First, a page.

If you had asked me several years back if my mom and I would ever become best friends, I would have laughed. From the moment I could speak, it seemed like we were butting heads. As I grew, my more progressive attitude often clashed with my family’s conservative values. But now we’re closer than ever. What changed? I learned the importance of discussing tough topics with my parents and not shying away from those difficult conversations with my own children.
My Relationship With My Mother Growing Up
I was adopted from Colombia at about 5 months old into a white immigrant American family. They taught me that “love doesn’t see color.” But growing up as a mixed-race Latina in the center of the suburbs, I realized colorblindness couldn’t protect me outside of my family’s home. When I first started to experience prejudice, I tried talking to my parents about racism and white privilege only to be caught in a whirlwind of arguments as they vehemently denied what I was experiencing.
It wasn’t until college, where I started to experience other cultures, that I slowly realized my perspectives differed so much from my parents because we experienced the world in two very different ways. They were able to believe color didn’t matter because to them, it didn’t. They loved me as their daughter unconditionally, and they simply could not understand why anyone else would treat me differently.
I slowly realized my perspectives differed so much from my parents because we experienced the world in two very different ways.
During college break, I would go home and have long, difficult discussions with my mother as I tried to not only understand her opinions but to also fully realize my own. On more than one occasion, our conversations would grow heated, particularly in the past few years as the Black Lives Matter movement was picked up more and more in the news. While sometimes, I felt like it would just be better for us all if I didn’t start these difficult conversations, I knew in my heart that they were important. As a mixed-race woman, I needed to learn not only how to stand firm in my beliefs but to also be able to advocate for my mixed-race children as they grow up.
My Relationship With My Mother Now
The conversations and moments I have had with my parents have helped improve my parenting. I am more aware of my own biases and hang-ups as I raise my children. Here are a few more ways having tough adult conversations with my mom has improved my parenting.
1. I’ve learned to take advantage of resources my parents didn’t have.
We live in an age where information is available to us from a few swipes of our fingers. It has its definite perks when my 5-year-old and 4-year-old are hounding me with their pressing dinosaur inquiries or simply want to watch a cartoon, but I’m also able to use online resources to seek out new ways to talk to my children about things that I may have never even expected to.
Just a few weeks ago, my youngest son was asking about body parts and gender, a subject I never would have thought to question as a child. His innocent question of “do all boys have penises?” left me in a tailspin of nerves, wondering how to answer him correctly. Luckily, due to my experience with my parents growing up and the conversations we had as adults, I was able to step back and tell him that I needed a little more time before answering. I did not want to make the same mistakes that my parents did with passing down black-and-white answers that often left me with more questions than I had before. Just having the ability to pause, gather more information, and discuss something later was something I know would have helped my parents tremendously when I was growing up.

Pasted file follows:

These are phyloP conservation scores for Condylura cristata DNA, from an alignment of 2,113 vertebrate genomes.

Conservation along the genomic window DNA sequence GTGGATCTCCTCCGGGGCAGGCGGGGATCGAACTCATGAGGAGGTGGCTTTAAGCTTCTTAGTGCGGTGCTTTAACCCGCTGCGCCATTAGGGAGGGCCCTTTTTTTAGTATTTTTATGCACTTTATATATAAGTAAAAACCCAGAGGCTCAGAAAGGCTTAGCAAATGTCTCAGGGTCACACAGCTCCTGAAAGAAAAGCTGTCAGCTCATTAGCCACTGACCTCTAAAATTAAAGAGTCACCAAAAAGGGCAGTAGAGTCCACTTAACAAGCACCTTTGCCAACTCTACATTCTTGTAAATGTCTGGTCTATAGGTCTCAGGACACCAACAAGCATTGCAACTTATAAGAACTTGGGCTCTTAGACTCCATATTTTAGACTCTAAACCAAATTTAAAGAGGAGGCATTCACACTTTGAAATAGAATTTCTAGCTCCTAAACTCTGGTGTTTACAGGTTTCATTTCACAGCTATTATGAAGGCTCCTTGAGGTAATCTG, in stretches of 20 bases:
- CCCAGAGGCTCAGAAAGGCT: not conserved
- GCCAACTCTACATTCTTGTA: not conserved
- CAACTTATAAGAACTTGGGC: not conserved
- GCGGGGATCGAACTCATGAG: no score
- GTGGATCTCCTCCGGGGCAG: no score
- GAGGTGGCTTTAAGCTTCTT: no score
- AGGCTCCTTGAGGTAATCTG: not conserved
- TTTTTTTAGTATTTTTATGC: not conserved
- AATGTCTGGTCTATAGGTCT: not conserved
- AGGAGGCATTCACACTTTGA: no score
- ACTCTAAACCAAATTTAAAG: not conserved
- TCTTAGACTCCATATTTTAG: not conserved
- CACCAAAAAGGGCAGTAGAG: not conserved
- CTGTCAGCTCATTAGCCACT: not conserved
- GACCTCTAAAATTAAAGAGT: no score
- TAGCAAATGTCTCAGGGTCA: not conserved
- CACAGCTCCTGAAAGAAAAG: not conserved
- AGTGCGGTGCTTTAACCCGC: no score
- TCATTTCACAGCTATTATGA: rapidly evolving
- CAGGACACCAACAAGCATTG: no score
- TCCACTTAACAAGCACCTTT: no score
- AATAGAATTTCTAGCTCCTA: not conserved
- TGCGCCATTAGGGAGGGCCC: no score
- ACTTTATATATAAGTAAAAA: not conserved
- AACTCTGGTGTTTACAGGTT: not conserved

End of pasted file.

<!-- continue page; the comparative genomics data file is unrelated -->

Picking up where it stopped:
2. I’ve learned that in healthy relationships, it’s important to compromise.
Growing up in a strict Italian-American household, I was taught from a young age that women had to give constantly to our spouses and children. I watched my mother come close to her breaking point more than once, and when I questioned her about her need to be the perfect housewife, we would fight. It wasn’t until I was married and in my own home raising my children that I better understood the struggles she faced.
I asked if she loved taking care of people, and she explained why. And for the first time, I was starting to understand her as I learned not only to appreciate my preferences but to respect hers as well. She found joy in making those around her happy. I was able to understand why she chose to be so hands-on all the time, but more importantly, I realized I shouldn’t have judged her so harshly.
So now, as I parent my two boys, I make sure to save space for their desires and needs. While I may never understand the need to dissect bugs and play hours of video games, I’ve learned from my conversations with my parents that it’s important to incorporate things that bring them joy even if I don’t personally understand.
3. I’ve learned to make space for big conversations while understanding that people will not always change.
Sometimes, my mother and I still have to agree to disagree. And while certain things are non-negotiables for me—like racism—I’ve learned that it is OK to walk away from arguments that are not going anywhere. Even though my children are still quite young, I definitely feel more prepared for the teenage years and tougher conversations after having gone through round after round with my mom.
And what I’ve learned, most importantly, is that love is oftentimes strong enough to stand up to many obstacles. So while there was a steep learning curve for us, our relationship is so much stronger than it was before and I know my children are benefiting from it as well.